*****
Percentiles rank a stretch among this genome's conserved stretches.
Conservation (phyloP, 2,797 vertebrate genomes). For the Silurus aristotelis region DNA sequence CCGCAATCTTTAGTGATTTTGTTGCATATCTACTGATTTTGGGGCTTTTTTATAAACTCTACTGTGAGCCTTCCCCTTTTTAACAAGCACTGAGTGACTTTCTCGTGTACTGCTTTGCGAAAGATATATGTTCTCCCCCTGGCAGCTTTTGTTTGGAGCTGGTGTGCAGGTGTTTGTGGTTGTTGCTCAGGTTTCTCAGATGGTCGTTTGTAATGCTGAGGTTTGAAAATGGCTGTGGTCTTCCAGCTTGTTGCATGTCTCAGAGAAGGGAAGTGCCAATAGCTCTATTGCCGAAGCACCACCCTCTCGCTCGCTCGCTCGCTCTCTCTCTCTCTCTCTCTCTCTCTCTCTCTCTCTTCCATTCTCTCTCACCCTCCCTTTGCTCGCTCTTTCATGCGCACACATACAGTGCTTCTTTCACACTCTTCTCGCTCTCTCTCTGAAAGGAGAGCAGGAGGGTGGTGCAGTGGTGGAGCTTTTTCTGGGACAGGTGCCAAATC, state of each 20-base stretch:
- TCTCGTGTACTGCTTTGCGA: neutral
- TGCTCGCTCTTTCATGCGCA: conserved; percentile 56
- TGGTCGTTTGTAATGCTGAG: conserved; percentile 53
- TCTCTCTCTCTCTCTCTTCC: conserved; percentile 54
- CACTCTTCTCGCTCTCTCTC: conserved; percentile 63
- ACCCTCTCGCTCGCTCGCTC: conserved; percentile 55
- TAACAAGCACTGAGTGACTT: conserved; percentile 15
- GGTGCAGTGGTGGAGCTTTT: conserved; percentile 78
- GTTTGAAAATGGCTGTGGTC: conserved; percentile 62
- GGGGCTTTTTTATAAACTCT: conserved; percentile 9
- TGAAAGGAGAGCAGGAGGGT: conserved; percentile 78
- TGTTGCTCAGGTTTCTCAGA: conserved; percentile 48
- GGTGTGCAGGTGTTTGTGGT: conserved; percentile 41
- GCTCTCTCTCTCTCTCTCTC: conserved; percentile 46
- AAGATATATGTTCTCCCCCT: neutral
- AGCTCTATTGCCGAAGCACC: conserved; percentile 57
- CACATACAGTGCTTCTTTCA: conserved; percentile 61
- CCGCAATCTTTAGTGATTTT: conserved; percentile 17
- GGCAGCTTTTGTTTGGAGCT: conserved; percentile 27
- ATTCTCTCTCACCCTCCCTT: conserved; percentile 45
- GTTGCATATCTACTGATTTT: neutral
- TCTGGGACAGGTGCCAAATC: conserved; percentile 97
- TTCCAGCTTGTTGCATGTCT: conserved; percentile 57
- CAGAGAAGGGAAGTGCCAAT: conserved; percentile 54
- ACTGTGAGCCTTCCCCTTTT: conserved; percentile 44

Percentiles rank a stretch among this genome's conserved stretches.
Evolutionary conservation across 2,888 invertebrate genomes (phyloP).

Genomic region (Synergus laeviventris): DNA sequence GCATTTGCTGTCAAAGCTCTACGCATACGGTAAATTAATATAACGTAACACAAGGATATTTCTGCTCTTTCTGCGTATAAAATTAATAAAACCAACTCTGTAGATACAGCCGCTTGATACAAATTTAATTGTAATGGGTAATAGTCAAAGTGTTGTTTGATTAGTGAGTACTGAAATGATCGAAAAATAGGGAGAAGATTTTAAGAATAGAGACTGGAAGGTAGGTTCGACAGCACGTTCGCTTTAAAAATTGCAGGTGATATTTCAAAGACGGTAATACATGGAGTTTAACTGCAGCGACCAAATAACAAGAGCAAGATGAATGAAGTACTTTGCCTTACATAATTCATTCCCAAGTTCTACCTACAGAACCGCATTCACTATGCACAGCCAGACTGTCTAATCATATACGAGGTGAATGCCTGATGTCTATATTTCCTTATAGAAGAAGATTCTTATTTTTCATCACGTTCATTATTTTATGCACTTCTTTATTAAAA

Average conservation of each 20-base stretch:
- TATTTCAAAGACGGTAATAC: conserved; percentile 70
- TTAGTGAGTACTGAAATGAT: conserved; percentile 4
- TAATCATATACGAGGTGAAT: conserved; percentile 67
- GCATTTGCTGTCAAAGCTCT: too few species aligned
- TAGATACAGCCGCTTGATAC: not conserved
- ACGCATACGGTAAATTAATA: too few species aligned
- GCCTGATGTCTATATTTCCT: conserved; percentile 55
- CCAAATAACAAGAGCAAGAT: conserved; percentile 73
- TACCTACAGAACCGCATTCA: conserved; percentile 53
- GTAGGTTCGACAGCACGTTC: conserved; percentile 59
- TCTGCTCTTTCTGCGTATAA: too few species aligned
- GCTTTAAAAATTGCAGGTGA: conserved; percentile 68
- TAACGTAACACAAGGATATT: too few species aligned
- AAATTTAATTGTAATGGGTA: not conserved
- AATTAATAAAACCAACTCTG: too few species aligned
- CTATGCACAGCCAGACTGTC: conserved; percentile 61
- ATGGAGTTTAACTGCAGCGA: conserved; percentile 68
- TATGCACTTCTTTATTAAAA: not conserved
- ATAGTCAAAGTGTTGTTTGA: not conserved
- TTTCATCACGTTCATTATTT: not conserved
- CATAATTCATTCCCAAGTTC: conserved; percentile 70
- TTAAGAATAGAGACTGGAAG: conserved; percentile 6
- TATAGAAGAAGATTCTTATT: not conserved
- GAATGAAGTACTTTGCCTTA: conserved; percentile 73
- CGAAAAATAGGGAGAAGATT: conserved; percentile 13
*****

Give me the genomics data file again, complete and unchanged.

Percentiles rank a stretch among this genome's conserved stretches.
Conservation (phyloP, 2,797 vertebrate genomes). For the Silurus aristotelis region DNA sequence CCGCAATCTTTAGTGATTTTGTTGCATATCTACTGATTTTGGGGCTTTTTTATAAACTCTACTGTGAGCCTTCCCCTTTTTAACAAGCACTGAGTGACTTTCTCGTGTACTGCTTTGCGAAAGATATATGTTCTCCCCCTGGCAGCTTTTGTTTGGAGCTGGTGTGCAGGTGTTTGTGGTTGTTGCTCAGGTTTCTCAGATGGTCGTTTGTAATGCTGAGGTTTGAAAATGGCTGTGGTCTTCCAGCTTGTTGCATGTCTCAGAGAAGGGAAGTGCCAATAGCTCTATTGCCGAAGCACCACCCTCTCGCTCGCTCGCTCGCTCTCTCTCTCTCTCTCTCTCTCTCTCTCTCTCTCTTCCATTCTCTCTCACCCTCCCTTTGCTCGCTCTTTCATGCGCACACATACAGTGCTTCTTTCACACTCTTCTCGCTCTCTCTCTGAAAGGAGAGCAGGAGGGTGGTGCAGTGGTGGAGCTTTTTCTGGGACAGGTGCCAAATC, state of each 20-base stretch:
- TCTCGTGTACTGCTTTGCGA: neutral
- TGCTCGCTCTTTCATGCGCA: conserved; percentile 56
- TGGTCGTTTGTAATGCTGAG: conserved; percentile 53
- TCTCTCTCTCTCTCTCTTCC: conserved; percentile 54
- CACTCTTCTCGCTCTCTCTC: conserved; percentile 63
- ACCCTCTCGCTCGCTCGCTC: conserved; percentile 55
- TAACAAGCACTGAGTGACTT: conserved; percentile 15
- GGTGCAGTGGTGGAGCTTTT: conserved; percentile 78
- GTTTGAAAATGGCTGTGGTC: conserved; percentile 62
- GGGGCTTTTTTATAAACTCT: conserved; percentile 9
- TGAAAGGAGAGCAGGAGGGT: conserved; percentile 78
- TGTTGCTCAGGTTTCTCAGA: conserved; percentile 48
- GGTGTGCAGGTGTTTGTGGT: conserved; percentile 41
- GCTCTCTCTCTCTCTCTCTC: conserved; percentile 46
- AAGATATATGTTCTCCCCCT: neutral
- AGCTCTATTGCCGAAGCACC: conserved; percentile 57
- CACATACAGTGCTTCTTTCA: conserved; percentile 61
- CCGCAATCTTTAGTGATTTT: conserved; percentile 17
- GGCAGCTTTTGTTTGGAGCT: conserved; percentile 27
- ATTCTCTCTCACCCTCCCTT: conserved; percentile 45
- GTTGCATATCTACTGATTTT: neutral
- TCTGGGACAGGTGCCAAATC: conserved; percentile 97
- TTCCAGCTTGTTGCATGTCT: conserved; percentile 57
- CAGAGAAGGGAAGTGCCAAT: conserved; percentile 54
- ACTGTGAGCCTTCCCCTTTT: conserved; percentile 44

Percentiles rank a stretch among this genome's conserved stretches.
Evolutionary conservation across 2,888 invertebrate genomes (phyloP).

Genomic region (Synergus laeviventris): DNA sequence GCATTTGCTGTCAAAGCTCTACGCATACGGTAAATTAATATAACGTAACACAAGGATATTTCTGCTCTTTCTGCGTATAAAATTAATAAAACCAACTCTGTAGATACAGCCGCTTGATACAAATTTAATTGTAATGGGTAATAGTCAAAGTGTTGTTTGATTAGTGAGTACTGAAATGATCGAAAAATAGGGAGAAGATTTTAAGAATAGAGACTGGAAGGTAGGTTCGACAGCACGTTCGCTTTAAAAATTGCAGGTGATATTTCAAAGACGGTAATACATGGAGTTTAACTGCAGCGACCAAATAACAAGAGCAAGATGAATGAAGTACTTTGCCTTACATAATTCATTCCCAAGTTCTACCTACAGAACCGCATTCACTATGCACAGCCAGACTGTCTAATCATATACGAGGTGAATGCCTGATGTCTATATTTCCTTATAGAAGAAGATTCTTATTTTTCATCACGTTCATTATTTTATGCACTTCTTTATTAAAA

Average conservation of each 20-base stretch:
- TATTTCAAAGACGGTAATAC: conserved; percentile 70
- TTAGTGAGTACTGAAATGAT: conserved; percentile 4
- TAATCATATACGAGGTGAAT: conserved; percentile 67
- GCATTTGCTGTCAAAGCTCT: too few species aligned
- TAGATACAGCCGCTTGATAC: not conserved
- ACGCATACGGTAAATTAATA: too few species aligned
- GCCTGATGTCTATATTTCCT: conserved; percentile 55
- CCAAATAACAAGAGCAAGAT: conserved; percentile 73
- TACCTACAGAACCGCATTCA: conserved; percentile 53
- GTAGGTTCGACAGCACGTTC: conserved; percentile 59
- TCTGCTCTTTCTGCGTATAA: too few species aligned
- GCTTTAAAAATTGCAGGTGA: conserved; percentile 68
- TAACGTAACACAAGGATATT: too few species aligned
- AAATTTAATTGTAATGGGTA: not conserved
- AATTAATAAAACCAACTCTG: too few species aligned
- CTATGCACAGCCAGACTGTC: conserved; percentile 61
- ATGGAGTTTAACTGCAGCGA: conserved; percentile 68
- TATGCACTTCTTTATTAAAA: not conserved
- ATAGTCAAAGTGTTGTTTGA: not conserved
- TTTCATCACGTTCATTATTT: not conserved
- CATAATTCATTCCCAAGTTC: conserved; percentile 70
- TTAAGAATAGAGACTGGAAG: conserved; percentile 6
- TATAGAAGAAGATTCTTATT: not conserved
- GAATGAAGTACTTTGCCTTA: conserved; percentile 73
- CGAAAAATAGGGAGAAGATT: conserved; percentile 13